“I remember distinctly thinking, ‘A lock on my door isn’t going to make a difference, because this never happened in my bedroom,” she said.
But she felt the need to protect her mother from distress at Louise’s own victimization.
“I almost wanted to throw her a bone: She was obviously upset and I wasn’t giving her the response she wanted.”
So they went home. Put a lock on her door. Didn’t tell her father, or her middle brother. C continued to see the counsellor until they all had to admit he wasn’t helping: He didn’t know how.
“It became my problem . … They needed to try to fix me,” she said.
“I don’t think [my mom] intended to make me feel like I was the problem, but that’s definitely what it felt like.”
Decades later, Louise is happily married and living in Red Deer. Her relationship with her mom is strained; with her older brother, nonexistent.
Knowing now what she didn’t at 14, “I don’t understand why this wasn’t an instant phone call, at least to child services to have someone assess the situation.”
“We all could have gotten counselling. … I definitely think my oldest brother could have benefited from intervention himself,” she said.
“I think it was a huge ball drop on behalf of everybody.”
Louise doesn’t have kids yet, but she wants them. At the same time, she doesn’t know how she’d protect them from being abused the same way she was.
“My greatest fear is that one of my children may perpetrate against another, and I’m not entirely sure how to safeguard against that.”
READ MORE: ‘I needed to know it wasn’t my fault’
Kathleen remembers the flip phone.
The technological anachronism sticks out amid a substance-blurred several hours. The 26-year-old has always been good at holding her liquor. She’s convinced there was something else in her drink that night in a Halifax-area bar last summer.
“I know when to cut myself off. And this was beyond that point,” she said.
“I couldn’t form a sentence. I just wasn’t myself.”
It wasn’t like her to leave the bar before last call; to leave her purse behind; to walk alongside a man she’d never met, who offered her his flip phone to call her friends. (His voice, not hers, is the one you could hear in the garbled voicemail hours later.)
Kathleen remembers bits and pieces.
“He pushed me to the ground and started to assault me.”
Bruised, bleeding, pantsless, right thumb askew, she made it to a road, flagged down a cab.
“The guy who had assaulted me actually jumped into the back of the cab as well,” she recalls.
“It was absolutely awful.”
In a daze, she directed the driver to her home. Her friends were there, frantic. They took her to hospital where she got a rape kit, a cast for her thumb, a cocktail of potent painkillers.
Kathleen’s mom took care of her six-year-old for the first week and a half after her attack.
“I was in no shape for my daughter to see me.”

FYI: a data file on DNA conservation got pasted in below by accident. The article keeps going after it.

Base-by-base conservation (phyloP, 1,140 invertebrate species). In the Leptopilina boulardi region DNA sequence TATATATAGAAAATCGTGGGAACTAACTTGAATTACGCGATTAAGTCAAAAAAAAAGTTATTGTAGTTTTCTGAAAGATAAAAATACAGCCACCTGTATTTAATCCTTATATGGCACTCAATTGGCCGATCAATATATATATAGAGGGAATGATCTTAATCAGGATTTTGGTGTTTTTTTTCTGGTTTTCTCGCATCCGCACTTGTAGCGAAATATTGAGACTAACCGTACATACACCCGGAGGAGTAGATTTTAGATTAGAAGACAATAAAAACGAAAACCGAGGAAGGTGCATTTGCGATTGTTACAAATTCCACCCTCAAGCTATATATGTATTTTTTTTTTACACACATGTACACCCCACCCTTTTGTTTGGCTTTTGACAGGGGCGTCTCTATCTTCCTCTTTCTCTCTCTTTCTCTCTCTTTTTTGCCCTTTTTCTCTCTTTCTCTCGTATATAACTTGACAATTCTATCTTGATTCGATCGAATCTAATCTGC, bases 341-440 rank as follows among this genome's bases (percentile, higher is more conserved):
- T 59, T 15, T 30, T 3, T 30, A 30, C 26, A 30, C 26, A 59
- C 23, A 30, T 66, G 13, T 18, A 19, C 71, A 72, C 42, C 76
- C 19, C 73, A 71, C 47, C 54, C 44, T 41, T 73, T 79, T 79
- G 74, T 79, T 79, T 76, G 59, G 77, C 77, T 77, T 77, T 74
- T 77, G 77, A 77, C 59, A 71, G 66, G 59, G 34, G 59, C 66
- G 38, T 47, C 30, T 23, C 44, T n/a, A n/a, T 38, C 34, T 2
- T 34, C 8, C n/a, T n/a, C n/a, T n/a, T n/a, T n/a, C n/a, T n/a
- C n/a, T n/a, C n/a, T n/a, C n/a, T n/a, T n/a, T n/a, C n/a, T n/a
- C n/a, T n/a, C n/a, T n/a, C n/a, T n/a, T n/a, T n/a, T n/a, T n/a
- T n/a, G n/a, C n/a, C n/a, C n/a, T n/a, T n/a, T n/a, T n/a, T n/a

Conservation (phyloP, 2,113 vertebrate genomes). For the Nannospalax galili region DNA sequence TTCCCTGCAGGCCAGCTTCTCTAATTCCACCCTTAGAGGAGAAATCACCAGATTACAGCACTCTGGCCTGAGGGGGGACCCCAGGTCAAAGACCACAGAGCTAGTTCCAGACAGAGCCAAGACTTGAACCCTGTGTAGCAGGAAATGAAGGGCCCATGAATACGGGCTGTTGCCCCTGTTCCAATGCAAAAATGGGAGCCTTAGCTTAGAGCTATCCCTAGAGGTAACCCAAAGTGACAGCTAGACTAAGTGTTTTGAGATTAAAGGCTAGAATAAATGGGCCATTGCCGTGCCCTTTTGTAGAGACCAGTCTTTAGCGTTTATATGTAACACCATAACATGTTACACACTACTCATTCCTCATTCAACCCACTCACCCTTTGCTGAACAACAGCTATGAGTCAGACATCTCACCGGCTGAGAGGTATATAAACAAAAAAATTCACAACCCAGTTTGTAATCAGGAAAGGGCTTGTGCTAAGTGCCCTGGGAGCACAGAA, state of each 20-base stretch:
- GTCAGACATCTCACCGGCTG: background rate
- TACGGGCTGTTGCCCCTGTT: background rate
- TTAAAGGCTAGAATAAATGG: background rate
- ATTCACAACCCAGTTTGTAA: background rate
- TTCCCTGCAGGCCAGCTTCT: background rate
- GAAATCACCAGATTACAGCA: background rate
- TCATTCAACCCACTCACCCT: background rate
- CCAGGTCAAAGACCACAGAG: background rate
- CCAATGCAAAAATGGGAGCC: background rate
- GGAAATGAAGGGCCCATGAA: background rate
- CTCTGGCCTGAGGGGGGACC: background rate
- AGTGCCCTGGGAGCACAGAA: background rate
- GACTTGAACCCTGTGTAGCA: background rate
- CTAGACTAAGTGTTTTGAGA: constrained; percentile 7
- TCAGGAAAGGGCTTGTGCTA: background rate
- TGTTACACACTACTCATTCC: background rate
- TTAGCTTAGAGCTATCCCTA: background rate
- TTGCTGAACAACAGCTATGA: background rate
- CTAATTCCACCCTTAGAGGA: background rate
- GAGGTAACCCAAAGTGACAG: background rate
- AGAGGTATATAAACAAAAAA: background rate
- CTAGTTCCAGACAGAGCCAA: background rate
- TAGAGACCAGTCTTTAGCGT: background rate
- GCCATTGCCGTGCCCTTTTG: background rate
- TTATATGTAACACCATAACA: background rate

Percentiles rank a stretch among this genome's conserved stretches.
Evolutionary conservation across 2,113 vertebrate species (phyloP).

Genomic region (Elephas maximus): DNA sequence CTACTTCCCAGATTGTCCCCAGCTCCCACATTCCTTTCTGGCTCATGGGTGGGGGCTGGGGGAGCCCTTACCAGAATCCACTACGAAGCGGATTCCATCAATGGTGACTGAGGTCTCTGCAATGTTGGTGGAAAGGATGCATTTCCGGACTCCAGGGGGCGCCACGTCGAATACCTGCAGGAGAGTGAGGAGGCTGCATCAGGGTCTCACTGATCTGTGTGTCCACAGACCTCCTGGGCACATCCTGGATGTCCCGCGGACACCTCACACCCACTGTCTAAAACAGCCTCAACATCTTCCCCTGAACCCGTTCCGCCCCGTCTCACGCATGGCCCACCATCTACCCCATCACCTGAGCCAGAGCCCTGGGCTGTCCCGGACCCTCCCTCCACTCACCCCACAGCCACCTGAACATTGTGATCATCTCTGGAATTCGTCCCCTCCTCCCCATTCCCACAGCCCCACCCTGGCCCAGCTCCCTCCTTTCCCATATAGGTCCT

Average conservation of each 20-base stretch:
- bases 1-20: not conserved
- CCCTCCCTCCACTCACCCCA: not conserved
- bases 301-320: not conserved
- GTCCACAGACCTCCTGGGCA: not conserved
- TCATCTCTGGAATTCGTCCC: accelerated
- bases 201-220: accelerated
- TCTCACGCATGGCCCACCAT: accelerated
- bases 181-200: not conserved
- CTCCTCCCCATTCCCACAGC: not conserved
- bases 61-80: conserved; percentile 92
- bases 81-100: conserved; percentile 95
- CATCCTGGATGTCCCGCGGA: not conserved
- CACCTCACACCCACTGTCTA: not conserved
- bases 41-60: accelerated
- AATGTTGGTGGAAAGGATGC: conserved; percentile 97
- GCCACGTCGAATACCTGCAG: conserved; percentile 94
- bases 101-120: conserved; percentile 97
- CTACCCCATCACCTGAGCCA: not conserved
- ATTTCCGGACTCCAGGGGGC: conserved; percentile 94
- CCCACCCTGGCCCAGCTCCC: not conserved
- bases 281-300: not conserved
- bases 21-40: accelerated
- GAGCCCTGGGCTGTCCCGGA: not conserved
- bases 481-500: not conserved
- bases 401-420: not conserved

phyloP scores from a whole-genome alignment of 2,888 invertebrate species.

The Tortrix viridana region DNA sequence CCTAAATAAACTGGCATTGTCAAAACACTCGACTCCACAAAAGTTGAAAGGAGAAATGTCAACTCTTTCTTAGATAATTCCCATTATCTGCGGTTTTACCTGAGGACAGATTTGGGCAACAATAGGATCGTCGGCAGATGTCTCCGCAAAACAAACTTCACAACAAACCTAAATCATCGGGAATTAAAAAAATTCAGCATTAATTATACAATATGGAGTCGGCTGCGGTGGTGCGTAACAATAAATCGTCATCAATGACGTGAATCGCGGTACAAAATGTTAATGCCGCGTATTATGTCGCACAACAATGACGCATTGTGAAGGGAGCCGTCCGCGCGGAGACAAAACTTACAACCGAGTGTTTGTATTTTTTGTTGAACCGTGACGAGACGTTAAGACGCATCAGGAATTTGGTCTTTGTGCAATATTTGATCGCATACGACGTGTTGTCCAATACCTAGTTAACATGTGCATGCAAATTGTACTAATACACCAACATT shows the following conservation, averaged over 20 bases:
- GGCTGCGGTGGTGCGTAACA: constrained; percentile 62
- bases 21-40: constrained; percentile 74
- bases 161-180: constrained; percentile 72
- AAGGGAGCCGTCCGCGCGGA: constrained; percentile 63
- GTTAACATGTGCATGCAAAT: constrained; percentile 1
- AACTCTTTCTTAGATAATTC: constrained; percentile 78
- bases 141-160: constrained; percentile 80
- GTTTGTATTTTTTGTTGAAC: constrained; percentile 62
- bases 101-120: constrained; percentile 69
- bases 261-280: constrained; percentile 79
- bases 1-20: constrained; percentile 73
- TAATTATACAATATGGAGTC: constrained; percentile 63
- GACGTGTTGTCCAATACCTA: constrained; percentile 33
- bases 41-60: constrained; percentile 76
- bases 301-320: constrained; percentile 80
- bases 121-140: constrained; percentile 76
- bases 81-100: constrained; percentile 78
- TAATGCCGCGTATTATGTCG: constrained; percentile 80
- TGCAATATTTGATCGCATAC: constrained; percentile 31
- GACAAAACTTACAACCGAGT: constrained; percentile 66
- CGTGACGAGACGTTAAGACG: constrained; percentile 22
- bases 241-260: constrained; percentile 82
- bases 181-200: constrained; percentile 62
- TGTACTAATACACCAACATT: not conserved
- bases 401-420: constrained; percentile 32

The torn ligament in her thumb kept Kathleen, a paralegal, off work for weeks. She’s found a therapist she trusts, and for whom she’s paying hundreds of dollars out of pocket.
But Kathleen characterizes the police investigation into her assault as callous, riddled with blunders. She left her clothes with investigators combing for evidence, she says, but went back to retrieve her jacket months later.
“It’s just awful: You want to have the satisfaction of knowing there’s someone behind you in everything,” she said.
“When police are like, ‘You did this to yourself. You’re telling us a lie’ … ”
Laurel had just told him she wanted to stay friends.
They’d been dating casually, she says — Laurel, then 20, from Surrey, BC, had just ended a long-term relationship and wasn’t in a great place. They had slept together a couple of times, but she told him that was done.
“I was not interested in continuing to sleep with him but enjoyed spending time talking with him,” she wrote in an email.
They grabbed coffee. Went for a drive.
“Except this time he kept driving,” she says, “farther and farther out of town.”
Laurel realized she had no idea where she was.
“I asked him to take me home. He refused and said we could leave after we had sex. … I remember looking out the car window at the train tracks and realizing that even if I got away and managed to get cell reception I had no idea where I was, not even the closest city.
“He told me I could yell for help but that no one would hear me. ”
She remembers when the fear turned to resignation.
“I never reported it because I felt that I would be blamed,” she said.
She’d gotten in the car of her own volition; they’d slept together consensually before.
“And I felt stupid,” she said.
“I’m university educated, had a good job and came from a middle-class background. I thought if I reported it I would be ridiculed. I felt like the system would fail me and just make me feel worse so I tried to forget it.”
She’s still trying.Follow @amp6
Tell us your story. Surviving a sexual assault, and discussing it, can be intensely harrowing — it’s the kind of violation most would rather forget entirely. We also know the more people talk about it, the better able we are to combat sexual violence.